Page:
Shaping China’s green laws

Beijing may have drawn on global knowledge to write its pollution legislation, but the product is uniquely Chinese, writes Charles McElwee in a summary of the story so far.

American, European and Japanese environmental experts will find familiar elements in China’s environmental laws. China has borrowed heavily from a number of international sources and experts in drafting its laws, but the end product is, in almost every case, uniquely Chinese.

The foundational environmental law in China is, logically enough, the
Environmental Protection Law. It was first enacted on a trial basis in 1979 and amended and reenacted, without the “trial” designation, in 1989. This law contains the seeds of most of the environmental laws introduced since 1979. Indeed, the law contains little more than seeds, consisting of only 47 provisions averaging two to three sentences in length.

Following closely on the heels of the Environmental Protection Law were a set of laws that established an environmental regulatory structure for China that is media-specific, end-of-pipe (it controls the discharge of pollutants rather than their creation) – and command-and-control, meaning it relies on administrative enforcement of environmental-performance standards. Water, air, solid and hazardous wastes and noise pollution were each addressed by separate laws (two in the case of water). In their first incarnation, these laws called for the establishment of ambient air, water and noise standards and concentration-based discharge limits for air and water pollution, and decibel limits for noise pollution.

Pollutant discharges by an operating facility above applicable limits could subject the facility owner to administrative sanctions, but generally resulted (where such actions were addressed at all) in orders to reduce the level of discharges within a given period of time. Regulation of solid and hazardous waste imposed fewer obligations, primarily because of the lack of effective options for the off-site disposal of such wastes during the early phase of environmental lawmaking.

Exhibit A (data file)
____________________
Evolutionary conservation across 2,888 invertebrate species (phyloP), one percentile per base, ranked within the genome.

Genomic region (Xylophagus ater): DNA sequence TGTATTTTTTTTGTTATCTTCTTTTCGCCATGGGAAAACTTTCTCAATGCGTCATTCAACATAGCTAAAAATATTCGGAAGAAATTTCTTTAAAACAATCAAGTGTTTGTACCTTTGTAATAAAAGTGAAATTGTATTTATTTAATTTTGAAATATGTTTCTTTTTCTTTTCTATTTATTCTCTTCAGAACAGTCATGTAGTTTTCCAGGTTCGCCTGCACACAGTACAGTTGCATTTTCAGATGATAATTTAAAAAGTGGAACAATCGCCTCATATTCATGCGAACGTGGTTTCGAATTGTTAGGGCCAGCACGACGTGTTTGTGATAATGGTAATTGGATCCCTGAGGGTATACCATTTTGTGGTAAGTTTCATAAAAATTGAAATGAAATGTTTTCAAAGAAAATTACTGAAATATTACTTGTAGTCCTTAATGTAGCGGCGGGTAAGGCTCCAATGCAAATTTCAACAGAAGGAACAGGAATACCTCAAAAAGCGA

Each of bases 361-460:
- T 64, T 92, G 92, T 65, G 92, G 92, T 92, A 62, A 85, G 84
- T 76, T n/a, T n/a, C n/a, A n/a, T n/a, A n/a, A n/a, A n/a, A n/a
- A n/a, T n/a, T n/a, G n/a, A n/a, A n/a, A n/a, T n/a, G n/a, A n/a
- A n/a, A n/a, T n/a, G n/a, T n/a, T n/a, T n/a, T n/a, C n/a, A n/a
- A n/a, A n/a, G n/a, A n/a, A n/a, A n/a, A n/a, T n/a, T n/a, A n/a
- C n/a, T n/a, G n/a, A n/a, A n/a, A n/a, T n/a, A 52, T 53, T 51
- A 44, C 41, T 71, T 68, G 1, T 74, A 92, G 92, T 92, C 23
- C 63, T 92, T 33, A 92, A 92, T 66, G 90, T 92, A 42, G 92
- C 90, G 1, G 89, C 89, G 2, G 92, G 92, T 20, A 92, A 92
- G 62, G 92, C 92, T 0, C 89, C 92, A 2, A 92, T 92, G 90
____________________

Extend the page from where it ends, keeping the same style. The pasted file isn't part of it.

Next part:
Obligations set out in the Environmental Protection Law and echoed in the media-specific laws were further refined by specific rules, and became de facto cross-media, stand-alone regulatory programmes. For instance, a set of regulations providing for
Environmental Impact Assessments (EIAs) eventually spawned a new law, and EIAs have since become the main point of entry into China’s environmental-law regime for most entities.

End-of-pipe regulatory models are relatively effective at reducing pollutant loads if the number of “pipes” is constant or growing at a slow pace, but given China’s rapid development, it became apparent that even if existing entities were in compliance with the original concentration-based discharge limitations (clearly an inapplicable assumption in China), the number of new polluting facilities being built would result in ever-increasing pollutant loads. As a result, China began to introduce “total load” limits into its regulatory model to cap the total discharge of certain “major” pollutants.

It also began to draw on international experience with regulatory models that promote sustainability. The
Clean Production Law and Circular Economy Law were products of this focus on stopping the creation – not just the discharge – of pollutants. Broadly speaking, these laws impose obligations to make products in a cleaner, more efficient way, by using less hazardous raw materials, energy and water, and producing fewer toxic wastes.